@bwframe I urge you to reconsider and attend a class. People learn and grow as Instructors just as students do.
     

    Gabriel

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    Weird.
    In my case Appleseed=RR as far as instructors and experiences go. Ive taken both and they were almost the exact same instructors. The only thing different was the targets.

    This is my experience also. The classes are almost identical (at least the RR 125 and a standard Appleseed) other than the targets. I actually prefer the Appleseed targets as there is one more NPOA shift and the targets are more difficult due to the full value scoring area being roughly 2/3rds the size of the RR targets. For newer shooters, though, I think the RR targets likely instill a lot more confidence... and that's what Appleseed and RR 125 are really about.
     

    Cameramonkey

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    This is my experience also. The classes are almost identical (at least the RR 125 and a standard Appleseed) other than the targets. I actually prefer the Appleseed targets as there is one more NPOA shift and the targets are more difficult due to the full value scoring area being roughly 2/3rds the size of the RR targets. For newer shooters, though, I think the RR targets likely instill a lot more confidence... and that's what Appleseed and RR 125 are really about.
    I forget which instructor told me the story, It may have been TJ, I dont recall.

    When the program* was brought to the Boy Scouts as a possible activity, RR was told that it was a no-go because BSA does not feel it is appropriate for scouts to be shooting at man-shaped targets. They are fine with bullseyes. But not silhouettes. So RR changed them to a similar bell shape. Same basic target, but instead of shooting a man, you are "ringing a bell". Problem solved.

    *I dont recall if it was AS that was shot down and RR used the rejection knowledge in it's target selection, or if it was RR that changed.
     
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    Gabriel

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    I forget which instructor told me the story, It may have been TJ, I dont recall.

    When the program was brought to the Boy Scouts as a possible activity, RR was told that it was a no-go because BSA does not feel it is appropriate for scouts to be shooting at man-shaped targets. They are fine with bullseyes. But not silhouettes. So RR changed them to a similar bell shape. Same basic target, but instead of shooting a man, you are "ringing a bell". Problem solved.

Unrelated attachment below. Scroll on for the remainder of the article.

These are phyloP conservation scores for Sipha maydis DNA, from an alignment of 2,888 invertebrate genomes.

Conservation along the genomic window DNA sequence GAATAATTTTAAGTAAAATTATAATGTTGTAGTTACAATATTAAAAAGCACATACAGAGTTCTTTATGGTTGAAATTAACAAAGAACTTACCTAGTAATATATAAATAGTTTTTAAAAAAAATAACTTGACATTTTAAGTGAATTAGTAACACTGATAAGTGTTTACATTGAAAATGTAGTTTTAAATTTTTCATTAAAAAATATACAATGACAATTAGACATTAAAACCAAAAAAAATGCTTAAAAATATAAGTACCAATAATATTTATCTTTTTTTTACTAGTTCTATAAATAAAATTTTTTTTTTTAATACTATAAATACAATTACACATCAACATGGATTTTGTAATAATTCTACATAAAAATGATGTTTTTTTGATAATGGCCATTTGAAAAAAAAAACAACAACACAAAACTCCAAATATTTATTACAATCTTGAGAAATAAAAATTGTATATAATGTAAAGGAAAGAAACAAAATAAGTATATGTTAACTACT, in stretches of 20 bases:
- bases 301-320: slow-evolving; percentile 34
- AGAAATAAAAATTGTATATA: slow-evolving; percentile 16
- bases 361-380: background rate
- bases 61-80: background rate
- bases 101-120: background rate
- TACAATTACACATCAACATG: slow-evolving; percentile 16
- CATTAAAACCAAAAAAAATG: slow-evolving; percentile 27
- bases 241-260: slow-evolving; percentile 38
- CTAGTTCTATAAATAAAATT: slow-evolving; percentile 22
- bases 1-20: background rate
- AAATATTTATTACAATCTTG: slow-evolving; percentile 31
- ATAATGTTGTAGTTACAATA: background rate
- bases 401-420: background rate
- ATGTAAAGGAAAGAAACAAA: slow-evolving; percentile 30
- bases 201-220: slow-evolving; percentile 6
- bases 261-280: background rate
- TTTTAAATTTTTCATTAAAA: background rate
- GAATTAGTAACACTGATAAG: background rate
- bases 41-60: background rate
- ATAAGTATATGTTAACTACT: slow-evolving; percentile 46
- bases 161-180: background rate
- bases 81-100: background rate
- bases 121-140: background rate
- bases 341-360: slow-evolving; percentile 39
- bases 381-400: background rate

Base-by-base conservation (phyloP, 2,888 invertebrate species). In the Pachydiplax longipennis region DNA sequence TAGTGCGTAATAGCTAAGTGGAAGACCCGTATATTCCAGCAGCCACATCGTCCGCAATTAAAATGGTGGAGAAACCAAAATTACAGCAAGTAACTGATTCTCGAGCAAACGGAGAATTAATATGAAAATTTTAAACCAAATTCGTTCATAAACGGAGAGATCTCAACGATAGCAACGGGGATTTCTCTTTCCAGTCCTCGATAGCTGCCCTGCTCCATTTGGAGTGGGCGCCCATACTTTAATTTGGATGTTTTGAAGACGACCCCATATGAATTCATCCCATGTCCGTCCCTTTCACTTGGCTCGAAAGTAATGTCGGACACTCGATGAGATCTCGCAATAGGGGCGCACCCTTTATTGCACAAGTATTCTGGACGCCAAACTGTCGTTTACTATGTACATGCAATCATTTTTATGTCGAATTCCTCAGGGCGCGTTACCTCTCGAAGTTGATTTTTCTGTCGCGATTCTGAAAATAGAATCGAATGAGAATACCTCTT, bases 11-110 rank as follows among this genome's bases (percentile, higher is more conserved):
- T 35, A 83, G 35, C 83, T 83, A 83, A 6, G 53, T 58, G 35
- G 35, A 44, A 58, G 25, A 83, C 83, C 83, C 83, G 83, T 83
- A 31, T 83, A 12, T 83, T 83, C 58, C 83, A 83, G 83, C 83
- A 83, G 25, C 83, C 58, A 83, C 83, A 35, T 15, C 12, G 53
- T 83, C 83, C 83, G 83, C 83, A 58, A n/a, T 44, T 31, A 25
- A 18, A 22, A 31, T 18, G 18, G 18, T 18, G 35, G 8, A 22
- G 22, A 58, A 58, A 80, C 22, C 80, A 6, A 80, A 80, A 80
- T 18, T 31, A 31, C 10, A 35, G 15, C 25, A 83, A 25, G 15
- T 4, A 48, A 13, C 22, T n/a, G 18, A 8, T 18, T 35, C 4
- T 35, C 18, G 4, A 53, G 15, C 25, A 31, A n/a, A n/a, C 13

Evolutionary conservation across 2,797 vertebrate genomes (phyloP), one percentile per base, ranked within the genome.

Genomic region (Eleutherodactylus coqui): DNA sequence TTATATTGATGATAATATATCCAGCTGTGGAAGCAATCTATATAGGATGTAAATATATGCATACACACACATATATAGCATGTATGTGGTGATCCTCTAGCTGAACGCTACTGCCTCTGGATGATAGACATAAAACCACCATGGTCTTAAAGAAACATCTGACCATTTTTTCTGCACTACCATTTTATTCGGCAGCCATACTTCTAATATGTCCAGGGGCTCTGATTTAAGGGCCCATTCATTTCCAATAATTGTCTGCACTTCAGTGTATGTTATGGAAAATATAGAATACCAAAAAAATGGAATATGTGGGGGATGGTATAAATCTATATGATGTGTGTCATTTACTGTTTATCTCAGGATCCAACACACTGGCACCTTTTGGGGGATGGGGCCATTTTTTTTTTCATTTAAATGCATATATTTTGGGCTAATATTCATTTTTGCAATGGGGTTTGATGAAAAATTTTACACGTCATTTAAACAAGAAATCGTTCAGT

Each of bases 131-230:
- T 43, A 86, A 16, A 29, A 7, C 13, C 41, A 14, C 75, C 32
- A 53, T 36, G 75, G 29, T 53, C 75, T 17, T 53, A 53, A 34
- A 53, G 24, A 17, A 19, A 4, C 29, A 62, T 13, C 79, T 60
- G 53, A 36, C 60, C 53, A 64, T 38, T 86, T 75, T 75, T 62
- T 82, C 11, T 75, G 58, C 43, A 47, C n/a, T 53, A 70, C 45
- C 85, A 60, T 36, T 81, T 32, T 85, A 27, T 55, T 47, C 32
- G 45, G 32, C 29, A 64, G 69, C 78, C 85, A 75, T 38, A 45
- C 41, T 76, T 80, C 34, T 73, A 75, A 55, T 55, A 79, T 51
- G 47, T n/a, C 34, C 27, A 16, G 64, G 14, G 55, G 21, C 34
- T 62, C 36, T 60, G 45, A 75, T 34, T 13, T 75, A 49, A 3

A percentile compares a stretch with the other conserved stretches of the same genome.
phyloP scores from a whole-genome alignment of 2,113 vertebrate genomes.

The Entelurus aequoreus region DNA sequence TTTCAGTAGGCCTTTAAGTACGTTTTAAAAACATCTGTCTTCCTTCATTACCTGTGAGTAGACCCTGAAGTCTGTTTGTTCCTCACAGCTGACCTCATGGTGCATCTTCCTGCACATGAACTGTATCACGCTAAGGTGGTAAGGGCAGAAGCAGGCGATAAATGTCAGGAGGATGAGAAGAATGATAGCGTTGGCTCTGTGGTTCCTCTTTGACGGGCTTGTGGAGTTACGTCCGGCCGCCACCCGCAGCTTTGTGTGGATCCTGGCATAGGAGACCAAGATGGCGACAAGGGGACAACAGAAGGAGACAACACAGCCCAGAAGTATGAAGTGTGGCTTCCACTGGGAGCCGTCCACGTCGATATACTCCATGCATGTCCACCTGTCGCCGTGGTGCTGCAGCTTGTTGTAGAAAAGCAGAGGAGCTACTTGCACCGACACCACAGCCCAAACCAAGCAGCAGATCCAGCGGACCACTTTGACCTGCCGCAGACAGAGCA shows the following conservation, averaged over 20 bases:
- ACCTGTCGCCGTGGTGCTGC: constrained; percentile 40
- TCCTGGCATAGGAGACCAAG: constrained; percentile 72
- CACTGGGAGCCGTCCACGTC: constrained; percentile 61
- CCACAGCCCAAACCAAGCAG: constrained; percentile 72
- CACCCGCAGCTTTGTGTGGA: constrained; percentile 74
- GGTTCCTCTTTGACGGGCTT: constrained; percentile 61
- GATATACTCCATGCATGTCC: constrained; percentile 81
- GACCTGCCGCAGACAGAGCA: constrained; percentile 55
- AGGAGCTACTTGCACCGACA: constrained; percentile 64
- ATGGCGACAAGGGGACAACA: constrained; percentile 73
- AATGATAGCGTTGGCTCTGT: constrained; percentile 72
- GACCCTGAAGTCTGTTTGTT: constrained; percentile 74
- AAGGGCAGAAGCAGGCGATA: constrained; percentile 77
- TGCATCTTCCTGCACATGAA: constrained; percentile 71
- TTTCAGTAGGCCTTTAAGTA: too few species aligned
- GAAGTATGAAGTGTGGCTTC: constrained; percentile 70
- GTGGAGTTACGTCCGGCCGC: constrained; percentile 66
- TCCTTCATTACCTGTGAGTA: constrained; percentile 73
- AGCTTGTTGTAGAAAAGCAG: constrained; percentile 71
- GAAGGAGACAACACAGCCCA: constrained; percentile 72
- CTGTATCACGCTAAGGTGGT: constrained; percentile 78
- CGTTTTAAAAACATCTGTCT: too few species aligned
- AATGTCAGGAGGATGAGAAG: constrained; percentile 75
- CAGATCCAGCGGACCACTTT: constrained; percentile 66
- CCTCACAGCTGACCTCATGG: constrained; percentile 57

That makes sense. There is one other difference in the targets (other than the extra NPOA shift in the third stage) and that is the 5 point scoring area is 1/2 or 2/3rds the size of the RR target (which is full value no matter where you hit it).

    RRtarget2.jpg

    This shows the third stage where there is one less NPOA shift (since I bothered to get the targets out of the closet)...

    RRtarget1.jpg
     
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    TheJoker

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    That makes sense. There is one other difference in the targets (other than the extra NPOA shift in the third stage) and that is the 5 point scoring area is 1/2 or 2/3rds the size of the RR target (which is full value no matter where you hit it).

    View attachment 207557

    This shows the third stage where there is one less NPOA shift (since I bothered to get the targets out of the closet)...

    View attachment 207558
    Actually, the values in the RR bell targets represent how many rounds to fire at each target. Revere's Riders simplified the scoring to "Hits Count". All hits count as one point except for the bottom stage which use the formula 2(hits count).

    And by the way, there's been an annual "Scouts Only" event every year as far back as I can remember. The Scout events have been very popular and successful.
     
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    TheJoker

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    He never went to an event. He just likes 4 rules vs 3….what’s the old saying about wrestling with pigs?
    If THAT'S his only beef, I completely agree, Cooper's 4 rules and the NRA's 3 drools! But, I don't see how using the 3 compromises the safety of an event. And as long as safety isn't compromised, I'm happy to follow the RR SOP.
    :horse:
     
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    MohawkSlim

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    Semi-related to where this topic has headed in terms of scoring and target sizes, NPOA shifts, etc., is the idea that Revere's Riders is a "field marksmanship" program as opposed to a competitive shooting training organization.